You might be right when looking at the WR numbers, especially if you were looking to specifically draft a top tier WR. Elite WRs are found in the 1st round at a 38% rate as opposed to the 2nd round at 24%. If you were looking to find just a productive WR it is much closer with 31% in the 1st and 24% in the 2nd. That's probably more what I was looking at as I feel the Bills might be more likely to try and find that quality WR rather than look for the home run elite talent (but that is much more an opinion than anything else).

 

As for the WR, I guess if you are looking for the elite talent then round 1 is your best bet. With free agency, I think the Bills just need to add a younger quality prospect at WR rather than trying to hit the home run in the first. If they were to wait, they could add to the defensive line (which is a major need) and then identify that WR in the 2nd. Ideally, Bills trade down a few slots and get extra 2nd and 3rd round picks.

 

Yes I would like the better/elite player and a better chance at hitting on that. (WR is also our biggest need) 

 

This is the second thread this month trying to show why we don't need an elite WR. Both times the OP has used an experiment set up to prove their point.

 

While I genuinely appreciate the effort, neither has swayed my opinion that an elite WR would help this offense, and Allen's development, more than anything else.

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15 minutes ago, Chemical said:

 

 

Yes I would like the better/elite player and a better chance at hitting on that. (WR is also our biggest need) 

 

This is the second thread this month trying to show why we don't need an elite WR. Both times the OP has used an experiment set up to prove their point.

 

While I genuinely appreciate the effort, neither has swayed my opinion that an elite WR would help this offense, and Allen's development, more than anything else.

WR is not our biggest need. Daboll's offense is based in match ups. Think NE. Not seen very many elite WR's on the field with Brady over the years. Its all about match ups.We have 2 legit burners to keep the D honest, a very good slot, and an improved O-line. There is room for upgrades at every position, but WR is not the glaring hole it was 2 weeks ago.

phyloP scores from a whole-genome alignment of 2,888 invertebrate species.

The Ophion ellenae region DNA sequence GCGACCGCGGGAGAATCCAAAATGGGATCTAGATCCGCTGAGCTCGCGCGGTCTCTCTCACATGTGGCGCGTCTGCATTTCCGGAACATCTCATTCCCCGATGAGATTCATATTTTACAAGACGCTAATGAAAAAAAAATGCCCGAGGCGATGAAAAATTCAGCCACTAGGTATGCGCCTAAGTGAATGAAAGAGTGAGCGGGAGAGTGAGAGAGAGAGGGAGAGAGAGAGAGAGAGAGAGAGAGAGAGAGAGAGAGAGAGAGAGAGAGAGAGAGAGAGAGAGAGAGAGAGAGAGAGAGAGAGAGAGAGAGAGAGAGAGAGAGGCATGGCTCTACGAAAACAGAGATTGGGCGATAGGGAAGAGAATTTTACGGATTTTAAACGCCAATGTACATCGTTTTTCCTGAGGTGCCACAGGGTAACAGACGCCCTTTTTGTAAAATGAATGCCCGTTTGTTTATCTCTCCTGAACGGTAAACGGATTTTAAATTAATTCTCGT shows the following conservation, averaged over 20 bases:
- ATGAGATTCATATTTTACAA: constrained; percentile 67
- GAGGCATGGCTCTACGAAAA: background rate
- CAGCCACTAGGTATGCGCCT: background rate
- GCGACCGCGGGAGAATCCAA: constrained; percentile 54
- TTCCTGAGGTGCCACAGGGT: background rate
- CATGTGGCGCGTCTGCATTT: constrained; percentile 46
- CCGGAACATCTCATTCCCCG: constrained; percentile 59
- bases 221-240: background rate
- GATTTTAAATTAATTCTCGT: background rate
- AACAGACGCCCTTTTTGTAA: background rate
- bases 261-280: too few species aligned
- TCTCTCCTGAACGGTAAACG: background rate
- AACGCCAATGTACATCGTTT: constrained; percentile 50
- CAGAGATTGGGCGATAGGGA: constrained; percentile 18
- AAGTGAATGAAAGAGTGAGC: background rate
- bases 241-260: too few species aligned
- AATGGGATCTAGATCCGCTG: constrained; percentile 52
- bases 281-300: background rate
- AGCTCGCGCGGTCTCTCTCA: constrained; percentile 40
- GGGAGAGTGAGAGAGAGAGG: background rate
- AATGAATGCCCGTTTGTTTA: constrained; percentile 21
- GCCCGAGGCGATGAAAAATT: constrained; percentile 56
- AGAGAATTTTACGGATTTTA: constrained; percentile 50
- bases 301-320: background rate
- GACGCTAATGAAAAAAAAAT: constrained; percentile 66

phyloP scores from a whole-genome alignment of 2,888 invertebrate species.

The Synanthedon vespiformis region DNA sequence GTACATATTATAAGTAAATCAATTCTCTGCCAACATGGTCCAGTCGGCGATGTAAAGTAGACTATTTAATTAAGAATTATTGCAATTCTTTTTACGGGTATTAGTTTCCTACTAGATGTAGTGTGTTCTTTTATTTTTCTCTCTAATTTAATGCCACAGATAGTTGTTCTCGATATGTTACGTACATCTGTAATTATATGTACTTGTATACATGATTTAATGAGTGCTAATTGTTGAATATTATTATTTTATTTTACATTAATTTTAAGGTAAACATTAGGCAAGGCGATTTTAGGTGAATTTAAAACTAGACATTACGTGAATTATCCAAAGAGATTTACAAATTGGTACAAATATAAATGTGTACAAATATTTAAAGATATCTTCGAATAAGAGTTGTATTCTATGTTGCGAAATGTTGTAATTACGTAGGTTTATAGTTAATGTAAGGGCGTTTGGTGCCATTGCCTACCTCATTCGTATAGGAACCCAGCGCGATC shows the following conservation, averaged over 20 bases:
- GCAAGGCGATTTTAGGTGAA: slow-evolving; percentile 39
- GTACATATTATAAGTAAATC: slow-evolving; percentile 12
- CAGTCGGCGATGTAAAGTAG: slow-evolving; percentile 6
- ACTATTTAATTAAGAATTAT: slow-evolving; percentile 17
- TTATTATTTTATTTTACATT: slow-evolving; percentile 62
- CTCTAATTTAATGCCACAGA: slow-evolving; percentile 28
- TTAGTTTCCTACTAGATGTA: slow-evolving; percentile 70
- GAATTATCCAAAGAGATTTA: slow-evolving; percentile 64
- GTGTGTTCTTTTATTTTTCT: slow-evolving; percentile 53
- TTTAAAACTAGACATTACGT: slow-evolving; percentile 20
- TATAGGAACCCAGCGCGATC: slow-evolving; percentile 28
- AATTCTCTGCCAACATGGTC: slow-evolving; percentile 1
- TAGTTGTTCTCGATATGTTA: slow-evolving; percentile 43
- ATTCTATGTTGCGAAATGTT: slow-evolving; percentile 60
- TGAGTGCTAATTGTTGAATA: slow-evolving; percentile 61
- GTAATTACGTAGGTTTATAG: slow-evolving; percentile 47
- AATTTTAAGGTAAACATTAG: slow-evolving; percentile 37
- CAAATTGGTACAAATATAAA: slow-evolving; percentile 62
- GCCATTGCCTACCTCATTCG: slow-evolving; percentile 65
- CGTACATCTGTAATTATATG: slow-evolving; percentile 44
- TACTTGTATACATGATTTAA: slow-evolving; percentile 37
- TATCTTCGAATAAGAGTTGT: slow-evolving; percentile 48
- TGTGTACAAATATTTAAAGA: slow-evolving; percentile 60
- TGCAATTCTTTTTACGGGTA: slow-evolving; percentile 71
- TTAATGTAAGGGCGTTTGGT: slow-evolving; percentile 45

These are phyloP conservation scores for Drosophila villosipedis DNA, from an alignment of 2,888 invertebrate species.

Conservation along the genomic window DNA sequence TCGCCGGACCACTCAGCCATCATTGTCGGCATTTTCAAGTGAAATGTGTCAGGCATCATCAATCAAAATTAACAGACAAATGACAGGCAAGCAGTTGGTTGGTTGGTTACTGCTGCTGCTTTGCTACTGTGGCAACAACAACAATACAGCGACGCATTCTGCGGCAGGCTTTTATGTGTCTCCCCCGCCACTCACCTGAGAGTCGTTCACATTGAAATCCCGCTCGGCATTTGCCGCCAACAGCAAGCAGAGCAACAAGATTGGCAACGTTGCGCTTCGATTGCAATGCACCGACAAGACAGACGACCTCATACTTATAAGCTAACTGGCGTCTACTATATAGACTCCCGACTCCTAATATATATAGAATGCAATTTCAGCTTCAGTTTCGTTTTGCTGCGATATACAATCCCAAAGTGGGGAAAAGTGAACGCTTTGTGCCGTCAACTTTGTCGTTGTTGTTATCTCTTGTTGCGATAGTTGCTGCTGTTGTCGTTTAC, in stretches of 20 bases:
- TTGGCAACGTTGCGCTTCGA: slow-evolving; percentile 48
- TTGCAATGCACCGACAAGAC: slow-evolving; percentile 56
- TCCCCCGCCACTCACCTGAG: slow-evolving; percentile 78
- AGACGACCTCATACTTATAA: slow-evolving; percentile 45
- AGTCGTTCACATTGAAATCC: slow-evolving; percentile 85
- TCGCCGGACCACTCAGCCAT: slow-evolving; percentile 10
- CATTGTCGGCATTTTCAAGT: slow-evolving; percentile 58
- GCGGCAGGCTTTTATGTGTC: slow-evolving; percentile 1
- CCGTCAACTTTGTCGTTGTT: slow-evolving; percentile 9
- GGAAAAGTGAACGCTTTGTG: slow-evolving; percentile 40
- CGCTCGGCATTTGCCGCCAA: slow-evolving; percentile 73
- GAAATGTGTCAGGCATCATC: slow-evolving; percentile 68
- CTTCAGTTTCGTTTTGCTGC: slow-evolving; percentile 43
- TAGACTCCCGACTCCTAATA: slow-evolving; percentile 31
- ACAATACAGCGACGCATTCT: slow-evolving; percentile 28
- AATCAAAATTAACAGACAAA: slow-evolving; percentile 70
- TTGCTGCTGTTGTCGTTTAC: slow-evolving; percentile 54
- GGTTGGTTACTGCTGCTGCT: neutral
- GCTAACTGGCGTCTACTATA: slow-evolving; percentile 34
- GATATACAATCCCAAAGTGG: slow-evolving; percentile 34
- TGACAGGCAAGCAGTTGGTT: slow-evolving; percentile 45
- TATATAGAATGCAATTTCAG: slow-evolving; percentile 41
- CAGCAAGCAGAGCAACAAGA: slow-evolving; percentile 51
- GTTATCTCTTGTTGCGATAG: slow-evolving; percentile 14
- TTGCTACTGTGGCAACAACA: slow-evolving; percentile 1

DT is our biggest need. We only have 3 under contract. And none are even on par with KW, let alone elite. The need/value/BPA at pick 9 is set up perfectly for us to replace Kyle. I honestly will be shocked if WR is addressed prior to round 3 with the depth on D-line available this year early on this year

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1 minute ago, BuffAlone said:

WR is not our biggest need. Daboll's offense is based in match ups. Think NE. Not seen very many elite WR's on the field with Brady over the years. Its all about match ups.We have 2 legit burners to keep the D honest, a very good slot, and an improved O-line. There is room for upgrades at every position, but WR is not the glaring hole it was 2 weeks ago. 

DT is our biggest need. We only have 3 under contract. And none are even on par with KW, let alone elite. The need/value/BPA at pick 9 is set up perfectly for us to replace Kyle. I honestly will be shocked if WR is addressed prior to round 3 with the depth on D-line available this year early on this year

 

a 4th DT to get 40% of snaps is a good use of a top 10 pick? What about our highest paid player (Star)? Or our 3rd round pick from a season ago that everyone said was Kyle's replacement? Or a 2nd rounder we picked up during the season form a division rival who only left for personal reasons?